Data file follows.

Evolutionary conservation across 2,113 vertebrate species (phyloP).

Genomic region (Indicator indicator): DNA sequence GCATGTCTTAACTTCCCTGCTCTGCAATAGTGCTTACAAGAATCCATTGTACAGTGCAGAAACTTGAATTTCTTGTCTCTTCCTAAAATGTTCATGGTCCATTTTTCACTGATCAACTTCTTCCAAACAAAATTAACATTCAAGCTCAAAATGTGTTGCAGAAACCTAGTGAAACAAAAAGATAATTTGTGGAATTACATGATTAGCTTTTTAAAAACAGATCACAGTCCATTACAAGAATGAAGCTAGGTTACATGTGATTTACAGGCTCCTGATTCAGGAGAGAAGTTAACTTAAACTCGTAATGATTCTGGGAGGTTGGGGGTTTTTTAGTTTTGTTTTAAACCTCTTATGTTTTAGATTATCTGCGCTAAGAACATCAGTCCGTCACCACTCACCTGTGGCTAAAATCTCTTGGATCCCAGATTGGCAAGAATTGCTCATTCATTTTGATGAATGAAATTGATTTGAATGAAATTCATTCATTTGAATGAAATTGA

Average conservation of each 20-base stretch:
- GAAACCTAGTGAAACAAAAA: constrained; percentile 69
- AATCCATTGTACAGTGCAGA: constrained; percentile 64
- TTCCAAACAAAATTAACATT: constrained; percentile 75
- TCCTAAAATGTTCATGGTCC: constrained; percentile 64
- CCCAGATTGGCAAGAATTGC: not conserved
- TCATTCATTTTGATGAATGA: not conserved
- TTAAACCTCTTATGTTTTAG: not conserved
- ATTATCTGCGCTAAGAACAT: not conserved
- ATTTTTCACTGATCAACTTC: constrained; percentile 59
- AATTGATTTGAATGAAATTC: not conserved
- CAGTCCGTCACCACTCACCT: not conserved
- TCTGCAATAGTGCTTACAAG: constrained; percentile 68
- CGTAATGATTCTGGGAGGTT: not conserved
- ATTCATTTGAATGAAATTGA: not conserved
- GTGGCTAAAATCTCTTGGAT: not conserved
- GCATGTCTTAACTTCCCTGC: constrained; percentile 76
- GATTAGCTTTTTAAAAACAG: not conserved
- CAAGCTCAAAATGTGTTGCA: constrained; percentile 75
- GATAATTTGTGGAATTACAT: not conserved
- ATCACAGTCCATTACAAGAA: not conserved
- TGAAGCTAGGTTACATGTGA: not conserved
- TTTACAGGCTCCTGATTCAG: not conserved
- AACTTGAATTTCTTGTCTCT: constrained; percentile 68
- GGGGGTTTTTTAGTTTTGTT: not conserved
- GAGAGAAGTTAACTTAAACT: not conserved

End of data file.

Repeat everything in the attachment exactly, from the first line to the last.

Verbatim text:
Evolutionary conservation across 2,113 vertebrate species (phyloP).

Genomic region (Indicator indicator): DNA sequence GCATGTCTTAACTTCCCTGCTCTGCAATAGTGCTTACAAGAATCCATTGTACAGTGCAGAAACTTGAATTTCTTGTCTCTTCCTAAAATGTTCATGGTCCATTTTTCACTGATCAACTTCTTCCAAACAAAATTAACATTCAAGCTCAAAATGTGTTGCAGAAACCTAGTGAAACAAAAAGATAATTTGTGGAATTACATGATTAGCTTTTTAAAAACAGATCACAGTCCATTACAAGAATGAAGCTAGGTTACATGTGATTTACAGGCTCCTGATTCAGGAGAGAAGTTAACTTAAACTCGTAATGATTCTGGGAGGTTGGGGGTTTTTTAGTTTTGTTTTAAACCTCTTATGTTTTAGATTATCTGCGCTAAGAACATCAGTCCGTCACCACTCACCTGTGGCTAAAATCTCTTGGATCCCAGATTGGCAAGAATTGCTCATTCATTTTGATGAATGAAATTGATTTGAATGAAATTCATTCATTTGAATGAAATTGA

Average conservation of each 20-base stretch:
- GAAACCTAGTGAAACAAAAA: constrained; percentile 69
- AATCCATTGTACAGTGCAGA: constrained; percentile 64
- TTCCAAACAAAATTAACATT: constrained; percentile 75
- TCCTAAAATGTTCATGGTCC: constrained; percentile 64
- CCCAGATTGGCAAGAATTGC: not conserved
- TCATTCATTTTGATGAATGA: not conserved
- TTAAACCTCTTATGTTTTAG: not conserved
- ATTATCTGCGCTAAGAACAT: not conserved
- ATTTTTCACTGATCAACTTC: constrained; percentile 59
- AATTGATTTGAATGAAATTC: not conserved
- CAGTCCGTCACCACTCACCT: not conserved
- TCTGCAATAGTGCTTACAAG: constrained; percentile 68
- CGTAATGATTCTGGGAGGTT: not conserved
- ATTCATTTGAATGAAATTGA: not conserved
- GTGGCTAAAATCTCTTGGAT: not conserved
- GCATGTCTTAACTTCCCTGC: constrained; percentile 76
- GATTAGCTTTTTAAAAACAG: not conserved
- CAAGCTCAAAATGTGTTGCA: constrained; percentile 75
- GATAATTTGTGGAATTACAT: not conserved
- ATCACAGTCCATTACAAGAA: not conserved
- TGAAGCTAGGTTACATGTGA: not conserved
- TTTACAGGCTCCTGATTCAG: not conserved
- AACTTGAATTTCTTGTCTCT: constrained; percentile 68
- GGGGGTTTTTTAGTTTTGTT: not conserved
- GAGAGAAGTTAACTTAAACT: not conserved